S100A10, which is also known as p11, is located in the plasma membrane and forms a heterotetramer with annexin A2. The heterotetramer, comprising of two subunits of annexin A2 and S100A10, activates the plasminogen activation pathway, which is involved in cellular repair of normal tissues. Increased expression of annexin A2 and S100A10 in cancer cells leads to increased levels of plasmin-which promotes the degradation of the extracellular matrix-increased angiogenesis, and the invasion of the surrounding organs. Although many studies have investigated the functional role of annexin A2 in cancer cells, including ovarian cancer, S100A10 has been less studied. We recently demonstrated that high stromal annexin A2 and high cytoplasmic S100A10 expression is associated with a 3.4-fold increased risk of progression and 7.9-fold risk of death in ovarian cancer patients. Other studies have linked S100A10 with multidrug resistance in ovarian cancer; however, no functional studies to date have been performed in ovarian cancer cells. This article reviews the current understanding of S100A10 function in cancer with a particular focus on ovarian cancer.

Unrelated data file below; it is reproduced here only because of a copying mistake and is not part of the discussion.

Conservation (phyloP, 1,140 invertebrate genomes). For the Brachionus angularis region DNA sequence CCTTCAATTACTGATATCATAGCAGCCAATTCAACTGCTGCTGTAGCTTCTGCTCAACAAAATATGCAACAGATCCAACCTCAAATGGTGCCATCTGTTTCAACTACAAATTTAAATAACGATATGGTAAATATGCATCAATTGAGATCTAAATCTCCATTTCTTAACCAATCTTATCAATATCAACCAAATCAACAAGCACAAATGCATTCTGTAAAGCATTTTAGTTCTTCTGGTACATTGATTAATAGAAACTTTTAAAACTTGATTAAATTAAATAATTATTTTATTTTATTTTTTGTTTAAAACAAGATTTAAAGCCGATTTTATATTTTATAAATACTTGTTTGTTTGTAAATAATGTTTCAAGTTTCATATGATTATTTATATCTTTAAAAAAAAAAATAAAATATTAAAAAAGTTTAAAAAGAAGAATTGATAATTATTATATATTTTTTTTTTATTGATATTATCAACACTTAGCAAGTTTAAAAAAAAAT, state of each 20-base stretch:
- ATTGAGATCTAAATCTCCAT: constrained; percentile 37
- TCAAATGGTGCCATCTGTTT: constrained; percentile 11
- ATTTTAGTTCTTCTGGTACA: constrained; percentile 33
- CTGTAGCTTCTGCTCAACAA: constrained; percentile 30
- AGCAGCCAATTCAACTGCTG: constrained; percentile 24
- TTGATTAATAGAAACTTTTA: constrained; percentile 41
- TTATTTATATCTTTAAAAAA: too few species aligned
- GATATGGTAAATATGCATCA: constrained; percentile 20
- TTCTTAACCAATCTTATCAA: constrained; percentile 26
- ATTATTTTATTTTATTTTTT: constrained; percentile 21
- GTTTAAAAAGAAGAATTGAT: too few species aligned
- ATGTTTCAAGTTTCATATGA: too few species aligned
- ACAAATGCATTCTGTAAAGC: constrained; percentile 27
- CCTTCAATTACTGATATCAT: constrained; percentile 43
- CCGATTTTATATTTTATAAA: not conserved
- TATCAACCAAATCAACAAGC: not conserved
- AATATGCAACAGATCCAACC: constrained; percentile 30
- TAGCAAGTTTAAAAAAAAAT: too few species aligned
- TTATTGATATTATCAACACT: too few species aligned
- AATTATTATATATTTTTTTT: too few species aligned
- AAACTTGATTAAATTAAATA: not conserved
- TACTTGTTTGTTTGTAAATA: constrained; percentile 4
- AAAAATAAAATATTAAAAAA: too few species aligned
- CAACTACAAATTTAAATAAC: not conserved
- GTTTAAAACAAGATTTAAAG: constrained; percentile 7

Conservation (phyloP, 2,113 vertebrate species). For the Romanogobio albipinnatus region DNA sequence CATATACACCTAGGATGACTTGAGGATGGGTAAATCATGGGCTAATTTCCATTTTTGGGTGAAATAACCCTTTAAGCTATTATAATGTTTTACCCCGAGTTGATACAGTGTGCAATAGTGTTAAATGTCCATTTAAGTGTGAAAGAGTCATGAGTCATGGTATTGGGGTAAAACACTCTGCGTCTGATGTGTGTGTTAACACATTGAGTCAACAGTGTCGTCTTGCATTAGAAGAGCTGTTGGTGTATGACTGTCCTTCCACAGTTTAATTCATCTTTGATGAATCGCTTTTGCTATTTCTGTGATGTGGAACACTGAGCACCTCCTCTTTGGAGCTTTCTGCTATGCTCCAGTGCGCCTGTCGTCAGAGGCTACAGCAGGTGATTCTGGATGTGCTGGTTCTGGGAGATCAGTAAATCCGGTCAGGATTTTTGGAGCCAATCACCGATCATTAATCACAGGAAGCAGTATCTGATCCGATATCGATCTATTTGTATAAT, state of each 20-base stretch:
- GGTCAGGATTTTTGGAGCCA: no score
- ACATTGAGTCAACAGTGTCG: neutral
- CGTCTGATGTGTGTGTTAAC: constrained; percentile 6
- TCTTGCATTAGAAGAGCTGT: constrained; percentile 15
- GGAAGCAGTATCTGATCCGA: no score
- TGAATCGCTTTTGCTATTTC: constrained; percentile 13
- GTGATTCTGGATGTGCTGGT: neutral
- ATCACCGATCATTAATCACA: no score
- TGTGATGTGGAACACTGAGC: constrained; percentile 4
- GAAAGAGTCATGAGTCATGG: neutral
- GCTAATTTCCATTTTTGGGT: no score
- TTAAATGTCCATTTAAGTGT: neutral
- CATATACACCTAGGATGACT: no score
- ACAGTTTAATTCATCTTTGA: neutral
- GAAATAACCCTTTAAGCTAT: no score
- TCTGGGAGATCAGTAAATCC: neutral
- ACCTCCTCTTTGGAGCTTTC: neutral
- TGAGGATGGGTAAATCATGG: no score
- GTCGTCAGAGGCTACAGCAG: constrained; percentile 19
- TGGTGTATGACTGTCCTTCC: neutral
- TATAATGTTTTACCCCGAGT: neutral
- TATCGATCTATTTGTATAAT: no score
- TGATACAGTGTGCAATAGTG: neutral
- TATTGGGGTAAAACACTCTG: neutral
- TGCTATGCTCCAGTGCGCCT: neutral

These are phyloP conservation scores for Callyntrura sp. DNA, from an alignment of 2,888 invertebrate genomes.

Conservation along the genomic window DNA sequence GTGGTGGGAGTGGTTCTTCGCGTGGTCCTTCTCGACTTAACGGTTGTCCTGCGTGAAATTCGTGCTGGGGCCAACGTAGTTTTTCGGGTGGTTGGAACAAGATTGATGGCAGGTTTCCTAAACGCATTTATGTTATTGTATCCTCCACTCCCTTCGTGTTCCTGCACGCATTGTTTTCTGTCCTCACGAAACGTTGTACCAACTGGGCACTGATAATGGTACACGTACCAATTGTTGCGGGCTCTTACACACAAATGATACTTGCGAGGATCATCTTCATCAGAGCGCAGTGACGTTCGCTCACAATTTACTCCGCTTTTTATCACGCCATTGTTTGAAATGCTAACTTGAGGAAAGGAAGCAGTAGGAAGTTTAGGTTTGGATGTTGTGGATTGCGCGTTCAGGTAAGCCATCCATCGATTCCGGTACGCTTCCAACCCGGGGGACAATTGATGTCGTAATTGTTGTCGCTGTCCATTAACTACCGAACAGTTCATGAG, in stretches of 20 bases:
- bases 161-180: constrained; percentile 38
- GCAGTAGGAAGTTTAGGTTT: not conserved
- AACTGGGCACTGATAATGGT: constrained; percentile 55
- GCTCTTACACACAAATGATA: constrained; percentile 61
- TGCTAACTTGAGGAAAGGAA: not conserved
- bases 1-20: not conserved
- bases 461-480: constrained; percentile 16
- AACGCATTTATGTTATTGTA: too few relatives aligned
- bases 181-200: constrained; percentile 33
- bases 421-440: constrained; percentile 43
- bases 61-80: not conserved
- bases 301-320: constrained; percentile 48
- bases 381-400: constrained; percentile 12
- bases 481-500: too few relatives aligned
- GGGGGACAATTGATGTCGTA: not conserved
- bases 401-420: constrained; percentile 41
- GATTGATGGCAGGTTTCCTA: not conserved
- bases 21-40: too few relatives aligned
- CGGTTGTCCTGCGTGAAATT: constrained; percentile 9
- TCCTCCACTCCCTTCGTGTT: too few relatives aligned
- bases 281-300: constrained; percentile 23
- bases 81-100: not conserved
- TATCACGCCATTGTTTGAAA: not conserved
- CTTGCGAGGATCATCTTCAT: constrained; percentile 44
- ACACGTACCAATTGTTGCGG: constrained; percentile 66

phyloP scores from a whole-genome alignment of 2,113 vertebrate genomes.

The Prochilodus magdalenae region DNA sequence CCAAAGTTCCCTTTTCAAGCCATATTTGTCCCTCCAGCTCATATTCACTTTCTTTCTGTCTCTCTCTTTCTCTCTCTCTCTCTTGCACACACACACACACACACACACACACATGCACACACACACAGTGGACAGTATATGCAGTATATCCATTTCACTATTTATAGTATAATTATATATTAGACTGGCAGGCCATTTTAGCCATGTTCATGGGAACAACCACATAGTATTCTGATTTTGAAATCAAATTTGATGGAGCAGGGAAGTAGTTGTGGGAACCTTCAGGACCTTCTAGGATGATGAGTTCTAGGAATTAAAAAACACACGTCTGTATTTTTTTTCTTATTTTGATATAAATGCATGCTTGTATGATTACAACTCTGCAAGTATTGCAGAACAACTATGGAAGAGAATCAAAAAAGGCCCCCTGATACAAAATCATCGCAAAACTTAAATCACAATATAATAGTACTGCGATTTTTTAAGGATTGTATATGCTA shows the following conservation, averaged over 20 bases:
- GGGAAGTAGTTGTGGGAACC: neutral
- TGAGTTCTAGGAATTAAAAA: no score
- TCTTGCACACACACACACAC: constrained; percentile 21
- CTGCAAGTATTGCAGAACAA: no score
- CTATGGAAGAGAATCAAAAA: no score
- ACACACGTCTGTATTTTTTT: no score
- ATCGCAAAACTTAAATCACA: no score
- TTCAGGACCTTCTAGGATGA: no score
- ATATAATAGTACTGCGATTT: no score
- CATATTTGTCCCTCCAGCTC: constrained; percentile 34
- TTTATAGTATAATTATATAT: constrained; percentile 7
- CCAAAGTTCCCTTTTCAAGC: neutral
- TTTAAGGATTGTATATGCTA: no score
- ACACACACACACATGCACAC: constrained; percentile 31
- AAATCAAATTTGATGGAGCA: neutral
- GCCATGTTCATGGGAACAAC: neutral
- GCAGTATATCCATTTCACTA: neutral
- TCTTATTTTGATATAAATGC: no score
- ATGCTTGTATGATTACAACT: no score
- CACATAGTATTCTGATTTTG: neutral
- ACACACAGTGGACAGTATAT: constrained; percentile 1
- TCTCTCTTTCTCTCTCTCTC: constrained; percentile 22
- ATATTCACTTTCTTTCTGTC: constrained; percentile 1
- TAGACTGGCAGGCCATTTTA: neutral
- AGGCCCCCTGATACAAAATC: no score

Keywords: S100A10; annexin A2; chemotherapy resistance; ovarian cancer; plasmin.